As systems administrators, we’re responsible for maintaining a semblance of consistency across the infrastructure. Obviously, devices across the network will probably not match each other identically, but consistency in this case is more than just identical configurations in multiple cases. It’s maintaining a standard documentation profile for every device, in whatever language that device understands. It’s also maintaining a consistent backup policy for that configuration, and a record of previous configurations.
By default, not every device keeps records of the old configurations. Almost every device has the ability to save the configuration as a local file, though. Sometimes it’s in binary, but usually it’s in text. In either case, a subversion repository would be the perfect storage medium. Checking in new configs with notes relating to the changes made are excellent ways to track the configurations of various devices. This also allows you to browse the history of a device’s configuration which might be useful if you can’t find other sources of documentation (When did we get that Qwest line again? No, the one before this one).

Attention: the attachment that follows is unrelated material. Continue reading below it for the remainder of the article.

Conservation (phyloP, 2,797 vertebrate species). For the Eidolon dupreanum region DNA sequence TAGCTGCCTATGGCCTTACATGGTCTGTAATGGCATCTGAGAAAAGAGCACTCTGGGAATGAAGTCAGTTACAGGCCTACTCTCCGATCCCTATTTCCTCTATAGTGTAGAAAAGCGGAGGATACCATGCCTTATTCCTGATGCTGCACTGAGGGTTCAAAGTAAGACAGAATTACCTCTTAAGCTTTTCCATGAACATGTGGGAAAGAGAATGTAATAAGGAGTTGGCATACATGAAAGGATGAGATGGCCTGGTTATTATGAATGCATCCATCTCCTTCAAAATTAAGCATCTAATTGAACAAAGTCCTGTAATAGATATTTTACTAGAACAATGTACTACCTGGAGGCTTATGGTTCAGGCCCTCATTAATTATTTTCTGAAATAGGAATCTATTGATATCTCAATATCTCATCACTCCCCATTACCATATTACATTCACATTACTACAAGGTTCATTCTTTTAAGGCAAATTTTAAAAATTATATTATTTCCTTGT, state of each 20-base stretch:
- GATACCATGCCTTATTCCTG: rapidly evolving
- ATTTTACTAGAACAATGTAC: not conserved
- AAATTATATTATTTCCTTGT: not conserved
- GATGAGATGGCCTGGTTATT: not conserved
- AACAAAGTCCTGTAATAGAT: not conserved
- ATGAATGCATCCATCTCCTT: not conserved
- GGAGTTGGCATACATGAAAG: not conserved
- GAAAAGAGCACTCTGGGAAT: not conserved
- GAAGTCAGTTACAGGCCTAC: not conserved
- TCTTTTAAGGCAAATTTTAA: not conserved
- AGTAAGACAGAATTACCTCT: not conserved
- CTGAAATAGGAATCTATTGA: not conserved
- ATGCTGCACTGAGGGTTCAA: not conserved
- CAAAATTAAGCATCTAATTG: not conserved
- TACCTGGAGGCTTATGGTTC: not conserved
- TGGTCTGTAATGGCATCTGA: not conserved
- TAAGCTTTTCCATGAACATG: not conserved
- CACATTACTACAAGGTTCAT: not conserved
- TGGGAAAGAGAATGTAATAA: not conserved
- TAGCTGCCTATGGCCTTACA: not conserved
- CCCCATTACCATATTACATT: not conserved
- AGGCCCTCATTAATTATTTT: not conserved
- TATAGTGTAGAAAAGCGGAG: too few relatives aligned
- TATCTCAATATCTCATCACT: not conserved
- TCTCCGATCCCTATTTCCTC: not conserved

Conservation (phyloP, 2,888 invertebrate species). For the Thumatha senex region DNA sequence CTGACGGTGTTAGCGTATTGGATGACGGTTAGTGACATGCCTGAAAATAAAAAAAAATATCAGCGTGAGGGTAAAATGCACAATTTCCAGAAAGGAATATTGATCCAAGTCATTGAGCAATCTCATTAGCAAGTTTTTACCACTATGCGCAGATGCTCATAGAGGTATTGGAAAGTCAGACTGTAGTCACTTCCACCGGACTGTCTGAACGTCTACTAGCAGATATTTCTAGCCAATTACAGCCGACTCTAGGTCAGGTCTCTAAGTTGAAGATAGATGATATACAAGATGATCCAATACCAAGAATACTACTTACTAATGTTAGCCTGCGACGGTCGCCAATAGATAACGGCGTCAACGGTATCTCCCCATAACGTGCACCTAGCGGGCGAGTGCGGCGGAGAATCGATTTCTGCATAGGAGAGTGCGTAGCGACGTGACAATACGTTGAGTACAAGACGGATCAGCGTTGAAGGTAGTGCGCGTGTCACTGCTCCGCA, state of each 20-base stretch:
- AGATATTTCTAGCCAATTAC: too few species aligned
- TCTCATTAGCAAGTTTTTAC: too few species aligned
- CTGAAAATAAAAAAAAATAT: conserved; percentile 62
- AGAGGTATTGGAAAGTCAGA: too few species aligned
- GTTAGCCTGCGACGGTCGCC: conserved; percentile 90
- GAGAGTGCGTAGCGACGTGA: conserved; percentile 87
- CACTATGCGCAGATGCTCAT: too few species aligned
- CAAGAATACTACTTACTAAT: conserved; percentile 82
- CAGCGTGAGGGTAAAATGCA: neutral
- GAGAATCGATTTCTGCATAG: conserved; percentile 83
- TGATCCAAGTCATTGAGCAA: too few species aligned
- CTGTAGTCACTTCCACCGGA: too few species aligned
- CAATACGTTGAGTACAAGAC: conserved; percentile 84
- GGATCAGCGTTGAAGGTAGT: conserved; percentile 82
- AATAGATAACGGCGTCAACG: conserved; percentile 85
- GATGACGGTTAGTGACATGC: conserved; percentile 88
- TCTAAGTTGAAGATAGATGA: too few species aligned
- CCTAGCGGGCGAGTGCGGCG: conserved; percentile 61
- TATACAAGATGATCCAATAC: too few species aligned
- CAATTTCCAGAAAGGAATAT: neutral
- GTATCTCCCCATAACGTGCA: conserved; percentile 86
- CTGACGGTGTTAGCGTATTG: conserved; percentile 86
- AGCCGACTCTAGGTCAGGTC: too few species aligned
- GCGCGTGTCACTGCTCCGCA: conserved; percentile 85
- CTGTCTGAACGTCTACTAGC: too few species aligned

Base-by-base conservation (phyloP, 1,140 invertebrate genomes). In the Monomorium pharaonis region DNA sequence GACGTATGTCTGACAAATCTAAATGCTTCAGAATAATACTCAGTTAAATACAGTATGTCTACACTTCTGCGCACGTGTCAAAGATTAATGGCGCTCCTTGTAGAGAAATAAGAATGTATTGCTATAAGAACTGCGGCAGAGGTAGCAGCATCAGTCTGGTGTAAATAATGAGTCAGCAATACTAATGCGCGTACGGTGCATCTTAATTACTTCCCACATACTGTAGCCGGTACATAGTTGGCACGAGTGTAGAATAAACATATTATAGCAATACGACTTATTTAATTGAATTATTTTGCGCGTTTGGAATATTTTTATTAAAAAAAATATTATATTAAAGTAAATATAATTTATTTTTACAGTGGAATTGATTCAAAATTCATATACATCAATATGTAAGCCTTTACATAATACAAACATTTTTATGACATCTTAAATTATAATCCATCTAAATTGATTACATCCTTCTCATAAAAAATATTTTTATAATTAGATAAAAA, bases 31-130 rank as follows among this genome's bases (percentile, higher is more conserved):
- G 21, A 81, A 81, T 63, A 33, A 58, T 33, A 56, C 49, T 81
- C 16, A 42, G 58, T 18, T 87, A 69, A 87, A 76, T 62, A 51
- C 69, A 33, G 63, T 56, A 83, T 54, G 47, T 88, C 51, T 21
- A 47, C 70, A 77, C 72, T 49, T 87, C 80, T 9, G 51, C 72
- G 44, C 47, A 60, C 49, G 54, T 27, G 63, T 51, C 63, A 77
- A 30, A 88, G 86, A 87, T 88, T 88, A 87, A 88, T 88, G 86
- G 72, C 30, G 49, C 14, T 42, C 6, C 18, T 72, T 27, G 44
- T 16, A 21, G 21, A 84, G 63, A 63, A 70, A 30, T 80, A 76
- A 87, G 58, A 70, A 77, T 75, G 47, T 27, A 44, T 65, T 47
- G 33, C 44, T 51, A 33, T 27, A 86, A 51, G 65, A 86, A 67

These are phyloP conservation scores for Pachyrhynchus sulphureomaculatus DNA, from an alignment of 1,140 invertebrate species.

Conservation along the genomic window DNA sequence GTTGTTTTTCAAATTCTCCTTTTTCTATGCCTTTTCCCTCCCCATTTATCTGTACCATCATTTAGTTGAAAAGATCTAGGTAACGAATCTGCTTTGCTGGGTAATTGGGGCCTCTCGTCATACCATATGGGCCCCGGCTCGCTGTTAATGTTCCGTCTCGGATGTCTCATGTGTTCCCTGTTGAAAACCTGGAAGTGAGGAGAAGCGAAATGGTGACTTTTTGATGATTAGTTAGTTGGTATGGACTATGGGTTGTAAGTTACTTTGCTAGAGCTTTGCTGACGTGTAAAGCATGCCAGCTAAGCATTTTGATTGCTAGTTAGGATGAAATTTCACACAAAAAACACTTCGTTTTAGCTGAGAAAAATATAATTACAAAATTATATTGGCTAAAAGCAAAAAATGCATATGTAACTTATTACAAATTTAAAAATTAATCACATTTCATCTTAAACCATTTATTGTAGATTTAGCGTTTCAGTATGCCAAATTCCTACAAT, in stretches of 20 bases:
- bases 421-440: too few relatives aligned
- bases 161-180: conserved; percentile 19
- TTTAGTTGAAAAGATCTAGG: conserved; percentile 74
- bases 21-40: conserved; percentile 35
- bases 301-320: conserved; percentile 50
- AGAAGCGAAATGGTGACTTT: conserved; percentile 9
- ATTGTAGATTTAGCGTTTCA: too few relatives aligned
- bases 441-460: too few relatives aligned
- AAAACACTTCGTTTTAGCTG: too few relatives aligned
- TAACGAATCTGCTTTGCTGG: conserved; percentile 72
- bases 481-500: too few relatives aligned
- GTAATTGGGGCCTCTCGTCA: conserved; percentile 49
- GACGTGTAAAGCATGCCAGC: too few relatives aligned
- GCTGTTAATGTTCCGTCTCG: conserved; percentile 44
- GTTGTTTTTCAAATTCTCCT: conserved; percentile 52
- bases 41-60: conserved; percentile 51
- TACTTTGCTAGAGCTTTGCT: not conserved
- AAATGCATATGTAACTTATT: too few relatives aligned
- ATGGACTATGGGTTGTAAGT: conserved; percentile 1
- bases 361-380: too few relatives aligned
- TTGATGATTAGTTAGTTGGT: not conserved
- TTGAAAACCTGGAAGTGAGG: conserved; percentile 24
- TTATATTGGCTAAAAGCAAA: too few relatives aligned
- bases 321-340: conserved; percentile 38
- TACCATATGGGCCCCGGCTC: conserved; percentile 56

Thanks to the flexibility of svn, testing configurations is a breeze with branches available for testing. Connecting an svn repository with a tftp server would allow for excellent flexibility in remote configuration of devices. Set up correctly, it can also manage host configurations without much effort.
It would also be a good way to store public certificates. Distributing the cert to all the machines that needed it in a web cluster would be much easier that way.
Anyway, I suspect that subversion holds a lot of promise as a systems administration tool. At some point, I’m going to investigate it further, and I’ll post the results on this blog.